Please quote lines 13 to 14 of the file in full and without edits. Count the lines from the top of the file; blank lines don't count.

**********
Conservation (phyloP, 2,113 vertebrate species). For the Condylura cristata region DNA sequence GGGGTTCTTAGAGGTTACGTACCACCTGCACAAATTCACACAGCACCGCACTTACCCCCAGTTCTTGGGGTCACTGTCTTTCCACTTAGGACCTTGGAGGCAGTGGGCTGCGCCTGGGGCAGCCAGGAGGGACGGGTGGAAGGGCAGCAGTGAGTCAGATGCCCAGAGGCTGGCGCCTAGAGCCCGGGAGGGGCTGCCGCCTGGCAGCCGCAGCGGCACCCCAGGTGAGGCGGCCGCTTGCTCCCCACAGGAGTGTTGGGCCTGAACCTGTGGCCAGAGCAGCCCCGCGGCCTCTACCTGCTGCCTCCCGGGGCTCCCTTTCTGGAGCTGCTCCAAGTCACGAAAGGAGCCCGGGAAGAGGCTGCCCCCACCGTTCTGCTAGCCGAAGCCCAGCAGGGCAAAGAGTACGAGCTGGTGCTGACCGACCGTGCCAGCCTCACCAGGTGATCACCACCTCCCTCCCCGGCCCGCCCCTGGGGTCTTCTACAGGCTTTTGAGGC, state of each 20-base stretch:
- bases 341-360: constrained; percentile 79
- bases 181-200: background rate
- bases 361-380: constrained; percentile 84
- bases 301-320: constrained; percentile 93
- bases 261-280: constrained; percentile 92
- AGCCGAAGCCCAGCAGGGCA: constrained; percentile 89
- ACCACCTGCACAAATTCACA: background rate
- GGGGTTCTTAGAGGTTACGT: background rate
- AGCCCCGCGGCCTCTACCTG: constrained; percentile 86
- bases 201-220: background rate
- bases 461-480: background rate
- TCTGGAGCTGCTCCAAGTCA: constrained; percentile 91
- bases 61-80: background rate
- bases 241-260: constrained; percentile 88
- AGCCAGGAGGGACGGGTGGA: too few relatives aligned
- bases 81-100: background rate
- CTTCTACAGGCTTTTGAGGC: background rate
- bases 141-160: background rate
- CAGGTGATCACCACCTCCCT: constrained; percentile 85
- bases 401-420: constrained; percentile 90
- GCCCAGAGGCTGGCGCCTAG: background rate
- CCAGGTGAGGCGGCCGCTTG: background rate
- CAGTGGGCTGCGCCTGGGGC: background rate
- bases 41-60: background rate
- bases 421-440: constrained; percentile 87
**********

- TCTGGAGCTGCTCCAAGTCA: constrained; percentile 91
- bases 61-80: background rate